Moon Colonization


Moon Colonization

This is a great article on moon colonization. It covers the reasons why a moon base can make sense and it is technically feasible. Surprisingly the moon provides most of the necessities to support life; except of course food. Surprisingly the soil is 42% oxygen.

Aside from materials to make rocket fuel the moon has a high concentration of Helium-3 which is a good source of fuel for nuclear fusion. H-3 is a non-radioactive fuel which could be a great long term reactor fuel source.

The materials mined on the moon would be sent into orbit using a dual rail system which fires the materials off a track a couple of mile long. Instead of rockets, electrical energy is used to accelerate the mass.

I’m pointing this out, because this is precisely how my moon base is described in my SIMPOC series. The only major different is, my moon colony named Desert Beach has to be abandoned because 99.9997 % of the people on Earth are wiped out by a suspicious virus and the astronauts on the moon have to use their lifeboats to get home.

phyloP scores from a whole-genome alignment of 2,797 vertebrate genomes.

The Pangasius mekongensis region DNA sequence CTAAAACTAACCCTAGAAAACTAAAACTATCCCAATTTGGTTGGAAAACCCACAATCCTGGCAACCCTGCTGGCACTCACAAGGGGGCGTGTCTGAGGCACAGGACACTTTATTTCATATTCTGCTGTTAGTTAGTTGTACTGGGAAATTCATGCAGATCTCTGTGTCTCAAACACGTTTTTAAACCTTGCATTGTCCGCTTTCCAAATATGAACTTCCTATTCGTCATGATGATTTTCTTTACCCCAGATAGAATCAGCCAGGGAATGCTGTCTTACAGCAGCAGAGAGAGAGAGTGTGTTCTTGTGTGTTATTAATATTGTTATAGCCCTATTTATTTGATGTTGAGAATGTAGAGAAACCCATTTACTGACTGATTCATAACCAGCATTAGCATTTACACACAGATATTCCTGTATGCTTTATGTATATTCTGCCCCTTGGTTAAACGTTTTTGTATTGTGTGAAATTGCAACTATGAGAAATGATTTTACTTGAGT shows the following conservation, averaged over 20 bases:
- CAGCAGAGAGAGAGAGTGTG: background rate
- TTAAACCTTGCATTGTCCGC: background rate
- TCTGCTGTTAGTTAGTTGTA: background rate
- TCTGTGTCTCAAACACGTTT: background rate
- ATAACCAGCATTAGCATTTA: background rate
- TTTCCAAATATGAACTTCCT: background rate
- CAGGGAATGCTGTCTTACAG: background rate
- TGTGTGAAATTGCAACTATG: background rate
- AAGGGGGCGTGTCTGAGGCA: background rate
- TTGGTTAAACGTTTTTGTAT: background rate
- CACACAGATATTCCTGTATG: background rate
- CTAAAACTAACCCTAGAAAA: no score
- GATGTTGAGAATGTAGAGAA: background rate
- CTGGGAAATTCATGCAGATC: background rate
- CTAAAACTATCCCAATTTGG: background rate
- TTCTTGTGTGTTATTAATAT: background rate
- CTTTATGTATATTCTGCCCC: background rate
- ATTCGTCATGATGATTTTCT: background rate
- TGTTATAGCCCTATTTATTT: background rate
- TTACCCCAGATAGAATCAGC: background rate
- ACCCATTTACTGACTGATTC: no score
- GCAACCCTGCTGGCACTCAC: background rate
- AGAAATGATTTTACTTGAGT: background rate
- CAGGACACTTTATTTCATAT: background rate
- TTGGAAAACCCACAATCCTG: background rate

Incidentally the first book in the series is FREE.


Ray Jay Perreault


Does Sharknado 2 fall into my definition of Sci-fi?


Sharknado 2

Following my new rating system I give Sharknado 2, 2 buckets of popcorn and 2 bottles of wine.

(0 Bucket of Popcorn – Great; too busy to eat! – 3 Buckets terrible – nothing else to do)

(0 Bottles of Wine – Great; too exciting to drink. 3 Bottles – nothing else to do)


I couldn’t, in all good conscience, talk about which movies help define my Sci-Fi perspective without talking about Sharknado 2.

Yes, to some it could be considered Sci-Fi and to others, it falls ‘into another category.’

To me it falls ‘into another category’. Even though I enjoyed the movie, it is too commercial and too self-deprecating to fall neatly into the Sci-Fi genre.